Vital part of Iceland’s prosperity

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Rich with farmland, pure water, and know-how, farming has always been central to Iceland’s prosperity. About 14,000 people work in agriculture and related fields, which amounts to roughly 4% of the population. With a growing interest in local production and organic produce, the industry continues to flourish.

More than 6,000 farms are registered in Iceland, half of which are populated. The majority produces meat, milk, and horticultural produce, whereas the rest focuses chiefly on tourism and forestry.

Iceland is renowned for its extraordinary pure-bred lamb, which spends its summers grazing on berries and Arctic herbs in the unspoiled highlands. There are around 1,800 sheep farms in Iceland, and as a matter of fact, the number of sheep exceeds the population by 130,000.

Icelanders take pride in the fact that farming has, since its settlement 1,100 years ago, been a field of gender equality. Throughout history, we have numerous examples of women who had respect and power, running their farmstead alone or alongside their husbands. Among them is Unn the Deep Minded. The Icelandic Saga Laxdæla features this widowed noblewoman who sailed to Iceland with her family and followers, claimed land, established a farm and ran it with all its responsibilities.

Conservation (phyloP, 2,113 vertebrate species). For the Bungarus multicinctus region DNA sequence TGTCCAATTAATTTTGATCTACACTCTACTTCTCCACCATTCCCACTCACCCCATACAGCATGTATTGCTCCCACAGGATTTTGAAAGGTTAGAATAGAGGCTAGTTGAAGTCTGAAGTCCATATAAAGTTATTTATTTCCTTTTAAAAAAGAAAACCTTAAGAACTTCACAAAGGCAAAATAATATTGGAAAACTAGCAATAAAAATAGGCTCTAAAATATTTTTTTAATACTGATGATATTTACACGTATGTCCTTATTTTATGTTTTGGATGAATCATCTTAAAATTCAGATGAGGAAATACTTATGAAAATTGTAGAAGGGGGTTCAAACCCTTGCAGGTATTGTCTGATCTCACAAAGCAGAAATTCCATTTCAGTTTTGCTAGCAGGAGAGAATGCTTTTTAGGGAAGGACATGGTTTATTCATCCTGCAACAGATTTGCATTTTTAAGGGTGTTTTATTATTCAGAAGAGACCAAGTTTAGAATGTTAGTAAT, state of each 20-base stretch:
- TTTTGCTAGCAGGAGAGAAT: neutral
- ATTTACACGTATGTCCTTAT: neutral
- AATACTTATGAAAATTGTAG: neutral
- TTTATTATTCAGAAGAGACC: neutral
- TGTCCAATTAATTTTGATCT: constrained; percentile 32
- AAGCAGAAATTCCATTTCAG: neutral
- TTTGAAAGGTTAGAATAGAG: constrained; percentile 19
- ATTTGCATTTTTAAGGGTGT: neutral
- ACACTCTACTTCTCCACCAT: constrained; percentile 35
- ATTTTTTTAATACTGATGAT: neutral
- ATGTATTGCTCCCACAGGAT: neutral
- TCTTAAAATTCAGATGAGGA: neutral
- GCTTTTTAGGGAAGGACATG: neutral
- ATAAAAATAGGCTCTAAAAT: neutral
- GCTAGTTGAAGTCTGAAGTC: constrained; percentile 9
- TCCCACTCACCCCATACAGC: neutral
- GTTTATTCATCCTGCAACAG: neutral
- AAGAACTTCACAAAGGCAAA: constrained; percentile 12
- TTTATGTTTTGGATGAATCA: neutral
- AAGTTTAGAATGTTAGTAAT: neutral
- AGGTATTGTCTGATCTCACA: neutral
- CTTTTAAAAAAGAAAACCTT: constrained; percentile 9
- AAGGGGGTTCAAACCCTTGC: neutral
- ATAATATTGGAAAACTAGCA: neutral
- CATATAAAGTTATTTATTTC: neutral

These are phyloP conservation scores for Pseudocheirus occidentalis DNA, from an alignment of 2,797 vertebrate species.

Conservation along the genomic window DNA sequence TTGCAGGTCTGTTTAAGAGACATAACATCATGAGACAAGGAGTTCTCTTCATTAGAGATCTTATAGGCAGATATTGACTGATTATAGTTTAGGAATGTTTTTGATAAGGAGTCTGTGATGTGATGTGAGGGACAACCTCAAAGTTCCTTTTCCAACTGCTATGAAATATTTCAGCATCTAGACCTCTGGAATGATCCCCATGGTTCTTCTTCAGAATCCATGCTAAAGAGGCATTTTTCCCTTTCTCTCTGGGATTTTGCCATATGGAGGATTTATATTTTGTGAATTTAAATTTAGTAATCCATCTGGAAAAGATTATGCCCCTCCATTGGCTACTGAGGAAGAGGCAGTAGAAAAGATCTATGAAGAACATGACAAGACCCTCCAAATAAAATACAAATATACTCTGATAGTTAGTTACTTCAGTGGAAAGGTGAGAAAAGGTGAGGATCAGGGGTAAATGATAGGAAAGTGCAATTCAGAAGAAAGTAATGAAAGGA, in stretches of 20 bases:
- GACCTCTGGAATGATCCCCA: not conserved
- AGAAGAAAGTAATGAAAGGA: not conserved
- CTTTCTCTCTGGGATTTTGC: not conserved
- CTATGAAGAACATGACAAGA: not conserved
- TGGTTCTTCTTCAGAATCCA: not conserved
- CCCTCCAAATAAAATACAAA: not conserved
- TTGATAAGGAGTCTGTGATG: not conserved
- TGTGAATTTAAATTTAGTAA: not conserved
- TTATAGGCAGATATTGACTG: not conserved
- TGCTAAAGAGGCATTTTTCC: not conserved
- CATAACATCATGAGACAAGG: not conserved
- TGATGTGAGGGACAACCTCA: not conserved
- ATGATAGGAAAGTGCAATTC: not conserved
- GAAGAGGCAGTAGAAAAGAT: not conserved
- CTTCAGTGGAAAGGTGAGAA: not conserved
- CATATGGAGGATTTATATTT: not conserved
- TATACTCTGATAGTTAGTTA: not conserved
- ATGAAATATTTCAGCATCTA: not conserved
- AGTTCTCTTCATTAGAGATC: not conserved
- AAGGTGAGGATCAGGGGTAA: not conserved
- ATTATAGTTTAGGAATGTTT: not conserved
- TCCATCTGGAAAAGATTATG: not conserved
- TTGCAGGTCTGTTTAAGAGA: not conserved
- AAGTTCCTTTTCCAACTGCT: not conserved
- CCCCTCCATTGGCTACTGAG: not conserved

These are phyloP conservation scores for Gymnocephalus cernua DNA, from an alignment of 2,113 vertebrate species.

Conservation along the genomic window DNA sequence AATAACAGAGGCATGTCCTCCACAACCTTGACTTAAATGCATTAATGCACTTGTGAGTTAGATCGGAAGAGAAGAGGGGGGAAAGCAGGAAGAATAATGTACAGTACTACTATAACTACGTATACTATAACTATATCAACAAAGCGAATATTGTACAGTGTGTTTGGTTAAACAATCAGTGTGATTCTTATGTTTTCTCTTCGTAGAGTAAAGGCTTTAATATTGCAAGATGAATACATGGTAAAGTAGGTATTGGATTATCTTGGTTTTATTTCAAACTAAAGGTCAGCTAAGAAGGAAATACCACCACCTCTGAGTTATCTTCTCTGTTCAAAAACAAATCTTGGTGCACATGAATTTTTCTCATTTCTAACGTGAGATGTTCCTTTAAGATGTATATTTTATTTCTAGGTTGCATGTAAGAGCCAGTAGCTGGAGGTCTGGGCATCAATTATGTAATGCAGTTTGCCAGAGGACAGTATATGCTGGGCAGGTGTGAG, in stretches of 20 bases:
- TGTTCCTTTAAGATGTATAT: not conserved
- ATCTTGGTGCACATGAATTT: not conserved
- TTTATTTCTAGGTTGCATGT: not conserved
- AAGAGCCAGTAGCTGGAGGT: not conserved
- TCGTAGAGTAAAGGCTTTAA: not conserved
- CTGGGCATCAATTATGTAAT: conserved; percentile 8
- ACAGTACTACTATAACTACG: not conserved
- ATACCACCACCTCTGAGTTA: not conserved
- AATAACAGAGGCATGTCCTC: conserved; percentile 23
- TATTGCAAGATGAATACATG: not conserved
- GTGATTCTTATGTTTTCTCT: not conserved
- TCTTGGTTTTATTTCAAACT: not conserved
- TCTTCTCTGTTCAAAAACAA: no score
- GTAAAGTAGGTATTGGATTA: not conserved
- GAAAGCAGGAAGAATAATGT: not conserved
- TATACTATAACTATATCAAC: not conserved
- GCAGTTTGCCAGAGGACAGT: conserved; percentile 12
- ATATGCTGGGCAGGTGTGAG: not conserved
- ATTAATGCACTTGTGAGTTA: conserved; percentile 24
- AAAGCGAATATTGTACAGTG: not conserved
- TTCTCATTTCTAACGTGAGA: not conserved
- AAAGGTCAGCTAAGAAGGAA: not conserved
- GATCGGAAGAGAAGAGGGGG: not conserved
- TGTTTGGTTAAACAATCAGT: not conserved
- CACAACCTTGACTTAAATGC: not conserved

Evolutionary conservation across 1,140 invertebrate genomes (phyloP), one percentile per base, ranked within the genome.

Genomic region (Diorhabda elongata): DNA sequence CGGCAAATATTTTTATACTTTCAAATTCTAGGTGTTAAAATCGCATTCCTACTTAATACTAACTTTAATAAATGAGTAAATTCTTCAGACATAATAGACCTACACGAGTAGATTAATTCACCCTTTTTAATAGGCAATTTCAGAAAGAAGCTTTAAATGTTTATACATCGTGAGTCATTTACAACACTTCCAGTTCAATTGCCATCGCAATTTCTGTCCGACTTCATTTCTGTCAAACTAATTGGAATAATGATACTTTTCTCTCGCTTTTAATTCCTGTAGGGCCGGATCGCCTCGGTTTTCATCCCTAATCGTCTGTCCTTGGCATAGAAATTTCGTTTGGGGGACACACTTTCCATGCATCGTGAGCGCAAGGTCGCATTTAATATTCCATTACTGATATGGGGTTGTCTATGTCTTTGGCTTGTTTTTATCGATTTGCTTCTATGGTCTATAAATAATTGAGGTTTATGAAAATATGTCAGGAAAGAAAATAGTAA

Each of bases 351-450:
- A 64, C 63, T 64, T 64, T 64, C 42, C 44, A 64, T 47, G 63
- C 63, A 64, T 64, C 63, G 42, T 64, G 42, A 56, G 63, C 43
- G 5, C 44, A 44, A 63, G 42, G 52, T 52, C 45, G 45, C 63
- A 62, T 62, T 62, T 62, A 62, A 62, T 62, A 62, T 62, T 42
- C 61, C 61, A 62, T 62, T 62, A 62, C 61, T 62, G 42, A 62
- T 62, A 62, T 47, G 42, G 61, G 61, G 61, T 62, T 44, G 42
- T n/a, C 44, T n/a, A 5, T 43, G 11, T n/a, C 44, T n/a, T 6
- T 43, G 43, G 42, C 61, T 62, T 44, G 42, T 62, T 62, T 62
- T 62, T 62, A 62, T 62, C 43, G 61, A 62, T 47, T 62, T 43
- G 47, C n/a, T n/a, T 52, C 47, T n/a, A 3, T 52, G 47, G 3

A more recent example of a strong and independent farmer is Heiða Guðný Ásgeirsdóttir, farmer at Ljótarstaðir, South Iceland. She has 500 sheep and shears them singlehandedly every autumn. Heiða was in her mid-20s when she left a modeling career in New York City and took over her family farm. Almost 20 years later, she is just as confident that this where she belongs.

As if operating her farm weren’t enough, Heiða is a politician and an environmental activist. Through relentless campaigning, she succeeded in preventing the building of a large power plant and a dam, saving her precious pastureland. A true Icelandic hero. Click the link to watch Icelandic Lambs short doc about Heiða.

A recent example of a strong and independent farmer is Heiða Guðný Ásgeirsdóttir, farmer at Ljótarstaðir, South Iceland. She has 500 sheep and shears them singlehandedly every autumn. Heiða was in her mid-20s when she left a modeling career in New York and took over her family farm. Almost 20 years later, she is just as confident that this where she belongs.

As if operating her farm weren’t enough, Heiða is a politician and an environmental activist. Through relentless campaigning, she succeeded in preventing the building of a large power plant and a dam, saving her precious pastureland. A true Icelandic hero.

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